6th July 2023 – Our client, a 39 year old woman from Surrey, lost her second child on 27.05.2019 following a traumatic birth at Epsom Hospital run by Epsom and St Helier University Hospitals NHS Trust.
After struggling to get pregnant again after her first child, our client was overjoyed to learn she was pregnant for a second time. Her pregnancy progressed smoothly without issue.
On the evening of 26.05.2019, at 39+5 weeks our client began experiencing intense pain. After receiving confusing advice from a midwife on the maternity triage telephone line our client attended hospital. Upon arrival at around 22:40 our client’s contractions became unbearable. She described the pain as “something else” was unable to stand unaided and could not sit still.
She was taken to maternity triage where she was reviewed by a Midwife who did not take her pain seriously. There was little sense of urgency or empathy towards our client. Our client repeatedly informed the midwife that the pain was “unbearable” and constant. She also informed the midwife that she had started to bleed.
After about 20 minutes in Triage she was put in a wheelchair and taken to the delivery suite. From 11:15pm two midwives were present and attending on our client. Around this time her waters broke and there was mention of meconium by the midwives.
The midwives had difficulty in positioning the Doppler and could not source a working fetal scalp electrode resulting in inconsistent fetal heart monitoring during this time.
After around 30 minutes of attempting a natural birth there was no progress. At 11.45pm our client was taken to theatre accompanied by her husband, who described theatre as “chaotic”’. After receiving a spinal LA our client was encouraged to push for delivery despite not having any feeling below her waist except the ongoing pain. Her bleeding was ongoing and visible on the theatre floor.
The operating Obstetrician then attempted to use Ventouse for delivery for about 20 minutes. This was unsuccessful and so at around 12:15am on 27.05.2019 they undertook a C-section. At 12.30am a baby boy was delivered. CPR compressions were initiated. One of the anaesthetist had to leave our client to help intubate the baby as no one else was able to. He was then taken to neonatal intensive care at 1.45am.
Our client was diagnosed with a uterine rupture which required surgery. When she awoke from surgery she was informed that her baby had suffered brain damage and would not survive. Her baby boy passed away at 07:10am that day in the arms of his parents.
A post-mortem examination determined his cause of death to have been perinatal asphyxia, due to placental abruption and uterine rupture. The HSIB undertook an investigation into the matter and found various failings in our client’s care at delivery.
Our client suffered psychiatric injury as a consequence of the avoidable death of her baby requiring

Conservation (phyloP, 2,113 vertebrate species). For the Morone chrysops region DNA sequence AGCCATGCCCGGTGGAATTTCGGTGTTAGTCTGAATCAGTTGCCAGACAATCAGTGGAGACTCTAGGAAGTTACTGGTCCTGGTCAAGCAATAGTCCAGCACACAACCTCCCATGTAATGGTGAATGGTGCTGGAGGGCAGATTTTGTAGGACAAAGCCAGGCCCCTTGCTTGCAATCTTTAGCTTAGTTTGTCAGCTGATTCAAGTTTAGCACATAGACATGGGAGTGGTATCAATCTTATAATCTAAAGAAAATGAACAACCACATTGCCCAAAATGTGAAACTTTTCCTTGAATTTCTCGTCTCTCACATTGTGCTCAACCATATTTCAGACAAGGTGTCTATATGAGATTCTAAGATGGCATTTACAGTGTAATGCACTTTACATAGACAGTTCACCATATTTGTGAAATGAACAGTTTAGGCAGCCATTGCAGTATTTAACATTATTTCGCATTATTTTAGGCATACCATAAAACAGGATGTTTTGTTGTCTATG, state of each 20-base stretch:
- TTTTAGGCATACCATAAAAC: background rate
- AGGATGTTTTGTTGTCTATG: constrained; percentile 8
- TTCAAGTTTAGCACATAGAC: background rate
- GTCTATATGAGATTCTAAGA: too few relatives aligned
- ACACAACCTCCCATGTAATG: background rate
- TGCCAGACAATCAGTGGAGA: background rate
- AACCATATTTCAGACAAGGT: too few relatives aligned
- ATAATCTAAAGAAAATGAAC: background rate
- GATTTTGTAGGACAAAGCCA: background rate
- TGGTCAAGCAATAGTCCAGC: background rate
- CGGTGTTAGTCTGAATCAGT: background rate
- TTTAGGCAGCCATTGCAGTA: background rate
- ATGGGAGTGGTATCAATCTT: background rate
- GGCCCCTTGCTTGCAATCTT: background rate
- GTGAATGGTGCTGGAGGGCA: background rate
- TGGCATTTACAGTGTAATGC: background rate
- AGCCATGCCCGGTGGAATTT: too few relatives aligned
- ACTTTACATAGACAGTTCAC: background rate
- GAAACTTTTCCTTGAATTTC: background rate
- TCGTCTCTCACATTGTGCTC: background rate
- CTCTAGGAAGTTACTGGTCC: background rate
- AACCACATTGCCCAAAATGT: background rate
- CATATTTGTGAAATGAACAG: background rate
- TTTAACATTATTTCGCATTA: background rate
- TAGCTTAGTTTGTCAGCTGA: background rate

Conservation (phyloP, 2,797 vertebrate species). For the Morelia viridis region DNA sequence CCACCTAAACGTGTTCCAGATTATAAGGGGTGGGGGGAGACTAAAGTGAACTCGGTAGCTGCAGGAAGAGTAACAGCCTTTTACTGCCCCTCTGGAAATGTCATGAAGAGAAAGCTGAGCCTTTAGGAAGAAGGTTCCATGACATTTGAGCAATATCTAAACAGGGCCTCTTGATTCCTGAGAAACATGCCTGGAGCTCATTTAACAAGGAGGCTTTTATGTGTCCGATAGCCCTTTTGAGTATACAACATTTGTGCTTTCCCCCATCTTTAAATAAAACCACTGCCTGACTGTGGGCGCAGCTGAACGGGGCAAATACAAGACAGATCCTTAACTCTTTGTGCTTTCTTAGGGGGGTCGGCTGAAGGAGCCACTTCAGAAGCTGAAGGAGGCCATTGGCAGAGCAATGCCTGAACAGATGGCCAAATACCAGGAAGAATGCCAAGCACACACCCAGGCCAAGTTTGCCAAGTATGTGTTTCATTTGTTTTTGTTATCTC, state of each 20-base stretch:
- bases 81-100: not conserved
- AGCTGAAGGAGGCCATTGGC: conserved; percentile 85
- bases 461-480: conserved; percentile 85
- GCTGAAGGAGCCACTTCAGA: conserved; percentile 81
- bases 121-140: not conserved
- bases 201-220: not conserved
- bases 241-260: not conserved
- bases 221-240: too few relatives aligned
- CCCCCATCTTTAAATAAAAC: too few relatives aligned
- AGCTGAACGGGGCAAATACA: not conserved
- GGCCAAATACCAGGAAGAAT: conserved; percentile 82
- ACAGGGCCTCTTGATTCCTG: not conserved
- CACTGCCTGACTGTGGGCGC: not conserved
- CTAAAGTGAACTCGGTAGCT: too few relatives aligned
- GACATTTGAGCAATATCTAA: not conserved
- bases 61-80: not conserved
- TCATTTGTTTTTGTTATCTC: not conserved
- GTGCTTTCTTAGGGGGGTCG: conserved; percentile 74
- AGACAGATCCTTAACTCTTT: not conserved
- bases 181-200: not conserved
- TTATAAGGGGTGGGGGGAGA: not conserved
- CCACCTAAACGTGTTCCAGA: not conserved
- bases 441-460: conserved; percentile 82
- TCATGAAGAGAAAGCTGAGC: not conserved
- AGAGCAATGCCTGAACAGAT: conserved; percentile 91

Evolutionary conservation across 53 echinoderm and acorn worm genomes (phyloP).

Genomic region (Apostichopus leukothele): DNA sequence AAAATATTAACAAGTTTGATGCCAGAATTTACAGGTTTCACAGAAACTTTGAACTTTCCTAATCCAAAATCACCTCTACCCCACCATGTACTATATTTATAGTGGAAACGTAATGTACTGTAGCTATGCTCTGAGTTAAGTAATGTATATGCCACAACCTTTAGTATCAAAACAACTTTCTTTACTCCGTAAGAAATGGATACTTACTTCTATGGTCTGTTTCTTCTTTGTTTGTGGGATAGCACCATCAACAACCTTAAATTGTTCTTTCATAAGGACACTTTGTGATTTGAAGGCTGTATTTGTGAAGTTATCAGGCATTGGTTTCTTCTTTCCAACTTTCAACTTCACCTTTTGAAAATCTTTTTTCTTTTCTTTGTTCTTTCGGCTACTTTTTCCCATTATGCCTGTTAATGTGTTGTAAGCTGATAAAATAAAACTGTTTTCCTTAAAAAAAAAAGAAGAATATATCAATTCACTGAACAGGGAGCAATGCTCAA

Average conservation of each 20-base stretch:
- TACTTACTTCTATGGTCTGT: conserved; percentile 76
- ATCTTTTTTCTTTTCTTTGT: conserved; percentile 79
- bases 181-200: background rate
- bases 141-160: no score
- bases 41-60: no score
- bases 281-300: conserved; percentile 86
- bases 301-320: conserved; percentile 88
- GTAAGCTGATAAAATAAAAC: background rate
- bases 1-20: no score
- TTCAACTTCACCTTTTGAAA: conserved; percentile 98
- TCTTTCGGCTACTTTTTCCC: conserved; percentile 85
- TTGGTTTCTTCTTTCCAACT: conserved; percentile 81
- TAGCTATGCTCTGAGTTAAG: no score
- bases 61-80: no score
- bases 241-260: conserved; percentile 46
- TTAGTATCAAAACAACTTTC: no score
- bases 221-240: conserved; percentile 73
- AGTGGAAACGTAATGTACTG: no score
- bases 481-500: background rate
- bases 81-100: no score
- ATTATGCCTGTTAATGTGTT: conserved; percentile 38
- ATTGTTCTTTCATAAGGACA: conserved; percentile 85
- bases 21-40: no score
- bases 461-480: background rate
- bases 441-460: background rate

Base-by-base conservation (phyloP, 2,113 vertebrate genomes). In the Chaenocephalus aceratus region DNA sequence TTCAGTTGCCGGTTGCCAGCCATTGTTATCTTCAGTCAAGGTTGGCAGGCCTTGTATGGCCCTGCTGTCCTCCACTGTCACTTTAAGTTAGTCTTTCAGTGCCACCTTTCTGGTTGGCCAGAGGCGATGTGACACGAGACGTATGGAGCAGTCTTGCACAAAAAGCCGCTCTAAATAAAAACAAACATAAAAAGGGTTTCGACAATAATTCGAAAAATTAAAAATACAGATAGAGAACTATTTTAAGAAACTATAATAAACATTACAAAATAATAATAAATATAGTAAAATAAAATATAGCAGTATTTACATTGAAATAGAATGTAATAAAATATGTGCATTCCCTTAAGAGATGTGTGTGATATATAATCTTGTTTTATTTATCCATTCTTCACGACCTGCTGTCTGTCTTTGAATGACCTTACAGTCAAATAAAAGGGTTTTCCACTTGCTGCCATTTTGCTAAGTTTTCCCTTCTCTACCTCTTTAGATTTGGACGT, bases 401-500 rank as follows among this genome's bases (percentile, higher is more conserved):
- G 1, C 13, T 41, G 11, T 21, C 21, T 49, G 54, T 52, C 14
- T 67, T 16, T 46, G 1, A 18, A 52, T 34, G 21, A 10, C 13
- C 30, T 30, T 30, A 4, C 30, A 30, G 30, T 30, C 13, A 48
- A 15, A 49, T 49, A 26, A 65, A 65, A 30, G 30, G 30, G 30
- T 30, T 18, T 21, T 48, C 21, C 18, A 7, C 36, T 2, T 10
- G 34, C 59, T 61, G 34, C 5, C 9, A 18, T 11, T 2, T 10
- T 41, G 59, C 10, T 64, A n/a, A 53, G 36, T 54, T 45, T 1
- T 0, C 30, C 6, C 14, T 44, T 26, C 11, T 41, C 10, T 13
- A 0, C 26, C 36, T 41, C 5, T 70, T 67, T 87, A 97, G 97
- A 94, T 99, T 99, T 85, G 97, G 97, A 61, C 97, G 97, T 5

Expert evidence was obtained from a neonatologist who confirmed that had the baby been born 20 minutes earlier he would have survived without any long term neurodevelopmental sequelae.
An Inquest was held into the death in February 2022 at which we represented the family. At the hearing the Coroner’s expert obstetrician confirmed that there should have been continuous monitoring of the baby’s heart rate from 23:30 onwards. This would have shown signs that he was becoming distressed and a decision for delivery would have been made around 23:40. He would have been born by around 00:10 – 00:15 (20-25 minutes earlier than he was).
The Trust made formal admission of liability some 5 months after the inquest and conceded that our client’s son would have survived but for their breach of duty.
The fatality claim for the loss of our client’s baby settled quickly with the Defendant accepting our offer of £18,000.
Our client was then assessed by a psychiatric expert, before settlement negotiations pertaining to her primary victim claim could take place. We initially made an offer of £45,000 and settlement was eventually achieved in the sum of £43,000 for that aspect of the claim.
Francesca Beach, who had conduct of the matter, commented:
‘I am so glad that we had been able to bring this heart-breaking claim to a successful conclusion for my client and her family. At the end of the Inquest process the Trust were able to explain to the family what they had done to ensure that something of this nature does not happen again which has been a big help in the family coming to terms with what happened. Now that the claim has concluded I am hopeful that my client and her family can move forward with their lives and I wish them all the very best in doing so.’
If you or your family need the assistance of an experienced team of Clinical Negligence Solicitors surrounding an inquest or civil claim then please do not hesitate to phone us free on 0800 999 5585, request a call back or submit your case details.